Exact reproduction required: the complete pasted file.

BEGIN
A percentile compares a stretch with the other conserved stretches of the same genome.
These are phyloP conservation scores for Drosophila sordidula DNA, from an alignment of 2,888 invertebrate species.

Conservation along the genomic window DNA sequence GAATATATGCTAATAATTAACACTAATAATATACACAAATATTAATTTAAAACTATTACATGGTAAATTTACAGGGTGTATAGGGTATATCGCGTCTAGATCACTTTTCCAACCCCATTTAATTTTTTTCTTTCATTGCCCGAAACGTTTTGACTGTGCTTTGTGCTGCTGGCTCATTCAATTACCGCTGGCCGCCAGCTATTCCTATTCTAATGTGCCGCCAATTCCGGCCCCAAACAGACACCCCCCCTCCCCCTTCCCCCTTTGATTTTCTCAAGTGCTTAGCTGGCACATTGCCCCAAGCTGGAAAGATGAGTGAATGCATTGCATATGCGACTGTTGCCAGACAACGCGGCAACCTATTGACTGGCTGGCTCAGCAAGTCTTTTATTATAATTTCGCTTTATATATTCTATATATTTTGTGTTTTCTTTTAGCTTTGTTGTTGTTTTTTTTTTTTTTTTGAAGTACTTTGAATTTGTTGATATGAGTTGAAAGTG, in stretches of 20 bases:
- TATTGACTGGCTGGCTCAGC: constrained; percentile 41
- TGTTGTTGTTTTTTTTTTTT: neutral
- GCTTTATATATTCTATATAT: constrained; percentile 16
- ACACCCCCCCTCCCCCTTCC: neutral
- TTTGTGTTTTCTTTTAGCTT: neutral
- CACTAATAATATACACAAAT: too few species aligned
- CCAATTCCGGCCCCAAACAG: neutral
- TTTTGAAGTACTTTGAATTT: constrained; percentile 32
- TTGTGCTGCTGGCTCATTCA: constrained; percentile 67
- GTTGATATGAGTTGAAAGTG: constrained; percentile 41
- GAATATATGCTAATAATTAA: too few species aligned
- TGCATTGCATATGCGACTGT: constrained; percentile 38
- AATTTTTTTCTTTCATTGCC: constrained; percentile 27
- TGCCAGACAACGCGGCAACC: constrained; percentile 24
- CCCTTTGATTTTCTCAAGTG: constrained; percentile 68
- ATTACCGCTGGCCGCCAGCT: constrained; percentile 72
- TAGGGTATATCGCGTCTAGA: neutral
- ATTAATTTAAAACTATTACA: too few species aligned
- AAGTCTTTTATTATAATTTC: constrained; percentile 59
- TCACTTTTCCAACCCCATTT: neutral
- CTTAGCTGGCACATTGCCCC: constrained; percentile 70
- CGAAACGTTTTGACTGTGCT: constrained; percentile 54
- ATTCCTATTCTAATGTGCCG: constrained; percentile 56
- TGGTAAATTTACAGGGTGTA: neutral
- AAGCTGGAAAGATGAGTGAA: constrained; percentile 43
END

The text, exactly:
A percentile compares a stretch with the other conserved stretches of the same genome.
These are phyloP conservation scores for Drosophila sordidula DNA, from an alignment of 2,888 invertebrate species.

Conservation along the genomic window DNA sequence GAATATATGCTAATAATTAACACTAATAATATACACAAATATTAATTTAAAACTATTACATGGTAAATTTACAGGGTGTATAGGGTATATCGCGTCTAGATCACTTTTCCAACCCCATTTAATTTTTTTCTTTCATTGCCCGAAACGTTTTGACTGTGCTTTGTGCTGCTGGCTCATTCAATTACCGCTGGCCGCCAGCTATTCCTATTCTAATGTGCCGCCAATTCCGGCCCCAAACAGACACCCCCCCTCCCCCTTCCCCCTTTGATTTTCTCAAGTGCTTAGCTGGCACATTGCCCCAAGCTGGAAAGATGAGTGAATGCATTGCATATGCGACTGTTGCCAGACAACGCGGCAACCTATTGACTGGCTGGCTCAGCAAGTCTTTTATTATAATTTCGCTTTATATATTCTATATATTTTGTGTTTTCTTTTAGCTTTGTTGTTGTTTTTTTTTTTTTTTTGAAGTACTTTGAATTTGTTGATATGAGTTGAAAGTG, in stretches of 20 bases:
- TATTGACTGGCTGGCTCAGC: constrained; percentile 41
- TGTTGTTGTTTTTTTTTTTT: neutral
- GCTTTATATATTCTATATAT: constrained; percentile 16
- ACACCCCCCCTCCCCCTTCC: neutral
- TTTGTGTTTTCTTTTAGCTT: neutral
- CACTAATAATATACACAAAT: too few species aligned
- CCAATTCCGGCCCCAAACAG: neutral
- TTTTGAAGTACTTTGAATTT: constrained; percentile 32
- TTGTGCTGCTGGCTCATTCA: constrained; percentile 67
- GTTGATATGAGTTGAAAGTG: constrained; percentile 41
- GAATATATGCTAATAATTAA: too few species aligned
- TGCATTGCATATGCGACTGT: constrained; percentile 38
- AATTTTTTTCTTTCATTGCC: constrained; percentile 27
- TGCCAGACAACGCGGCAACC: constrained; percentile 24
- CCCTTTGATTTTCTCAAGTG: constrained; percentile 68
- ATTACCGCTGGCCGCCAGCT: constrained; percentile 72
- TAGGGTATATCGCGTCTAGA: neutral
- ATTAATTTAAAACTATTACA: too few species aligned
- AAGTCTTTTATTATAATTTC: constrained; percentile 59
- TCACTTTTCCAACCCCATTT: neutral
- CTTAGCTGGCACATTGCCCC: constrained; percentile 70
- CGAAACGTTTTGACTGTGCT: constrained; percentile 54
- ATTCCTATTCTAATGTGCCG: constrained; percentile 56
- TGGTAAATTTACAGGGTGTA: neutral
- AAGCTGGAAAGATGAGTGAA: constrained; percentile 43